The results draw attention to the issue of connectivity from small-sized mobile devices, thereby confirming the global trend of popularization of these technologies among young people [24].

    Regarding the sociodemographic characteristics of specialist nurses (n=5), 100% (n=5) were female, 80% (n=4) had a master’s degree, and 20% (n=1) had a doctorate. As for the area of experience, the participants were distributed in the following areas: education and/or providing care for pain (40%, 2/5), nursing informatics (40%, 2/5), and medical surgical (20%, 1/5). All used mobile technologies and the Internet for personal and academic reasons every day.

    Mental Workload Assessment

    The application of NASA TLX enabled identification of the rates, weights, and magnitudes assigned to 6 assessment dimensions, which were used to calculate the overload. Tables 1 and 2 show the results obtained from the assessment performed by students and specialists, as well as the mean overload for each group, respectively.

    Table 1. Rate, weight, magnitude and mean overloada of students (n=75).
    View this table
    Table 2. Rate, weight, magnitude, and mean overload of specialists (n=5).a
    View this table

    Students and specialists obtained the highest means in these respective dimensions: “Performance” (58.47 ± 24.19, 73 ± 28.85) and “Mental Demand” (57.10 ± 22.27, 51 ± 29.45). It should be noted that the dimension “Physical Demand” (29.27 ± 27.91, 10 ± 8.66) was identified as the one that least contributed to mental workload during the educational intervention. In general, the distribution of rates assigned by the participants for each dimension had the same behavior (Figure 3).

    The repeated measures one-way ANOVA was used to identify statistically significant differences in the mean values of the 6 dimensions of mental workload for the group of students (Table 3).

    Table 3. Analysis of variance between means of assessments of the 6 dimensions of NASA TLX by students.
    View this table

    To identify the significant variables according to the ANOVA test, the Bonferroni test was applied, with no statistically significant difference in the mean values of the following pairs: “Mental Demand” and “Performance,” “Physical Demand” and “Temporal Demand,” “Physical demand” and “Frustration,” “Temporal Demand” and “Effort,” and also “Temporal Demand” and “Frustration.” For the other possible comparisons, significant differences between means were identified (Table 4).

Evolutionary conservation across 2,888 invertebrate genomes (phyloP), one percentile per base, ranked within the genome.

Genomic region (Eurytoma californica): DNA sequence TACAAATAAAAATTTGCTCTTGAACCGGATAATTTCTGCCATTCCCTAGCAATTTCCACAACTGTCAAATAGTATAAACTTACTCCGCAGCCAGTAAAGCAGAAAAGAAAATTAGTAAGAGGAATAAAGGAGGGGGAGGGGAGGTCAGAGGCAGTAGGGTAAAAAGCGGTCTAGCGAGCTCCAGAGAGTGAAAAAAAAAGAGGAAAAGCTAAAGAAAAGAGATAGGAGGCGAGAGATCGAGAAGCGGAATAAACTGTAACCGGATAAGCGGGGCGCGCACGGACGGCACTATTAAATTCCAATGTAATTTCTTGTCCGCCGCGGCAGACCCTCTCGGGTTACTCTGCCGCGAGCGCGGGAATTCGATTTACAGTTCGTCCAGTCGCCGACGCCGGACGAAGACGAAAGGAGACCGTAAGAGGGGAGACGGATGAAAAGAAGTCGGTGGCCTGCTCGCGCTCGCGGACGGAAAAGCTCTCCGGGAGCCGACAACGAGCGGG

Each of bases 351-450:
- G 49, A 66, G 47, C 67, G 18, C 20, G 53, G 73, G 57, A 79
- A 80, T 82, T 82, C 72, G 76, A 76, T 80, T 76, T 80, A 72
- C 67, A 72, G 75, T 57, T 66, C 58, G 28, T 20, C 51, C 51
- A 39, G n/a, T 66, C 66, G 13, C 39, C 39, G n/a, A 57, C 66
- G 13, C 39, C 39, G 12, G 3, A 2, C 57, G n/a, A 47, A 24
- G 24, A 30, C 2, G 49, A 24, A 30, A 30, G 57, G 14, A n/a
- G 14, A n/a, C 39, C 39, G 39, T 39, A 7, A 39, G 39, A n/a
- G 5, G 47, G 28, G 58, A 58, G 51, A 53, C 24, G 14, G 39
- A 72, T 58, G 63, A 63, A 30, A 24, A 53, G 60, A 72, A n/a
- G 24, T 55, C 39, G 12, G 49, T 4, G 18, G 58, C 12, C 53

Table 4. Comparison between the means of mental workload in 6 dimensions analyzed for students (n=75).a
    View this table

    The ANOVA test could not be performed for comparison of means of assessment of the instrument dimensions due to the small number of specialist nurses. With regard to the mental workload index (overload), the specialists’ mean was higher (50.20 ± 7.28) when compared with the students’ mean (47.87 ± 16.85). Among the students, 2 outliers were identified (S47 and S67), which had high overload means (90.33 and 100), moving away from the means of most students (Figure 4).

    Figure 3. Mean rates of students (n=75) and specialists (n=5) for the NASA TLX dimensions.
    View this figure
    Figure 4. Box plot of the students’ (n=75) and specialists’ (n=5) overload means.
    View this figure

    Discussion

    Preliminary Findings

    The increasing inclusion of VLOs and mobile devices for teaching and learning in nursing has also been raising concerns about the assessment of mental workload that these resources can cause in their users. The assessment of these factors becomes essential to develop new directions for technological productions using these resources.

    The analysis of the perceived mental workload from a given task is complex and personal, because it includes both specific characteristics of the task and the effort required for its development, which also has a direct relationship with the individual’s personal factors such as motivation, skills [3].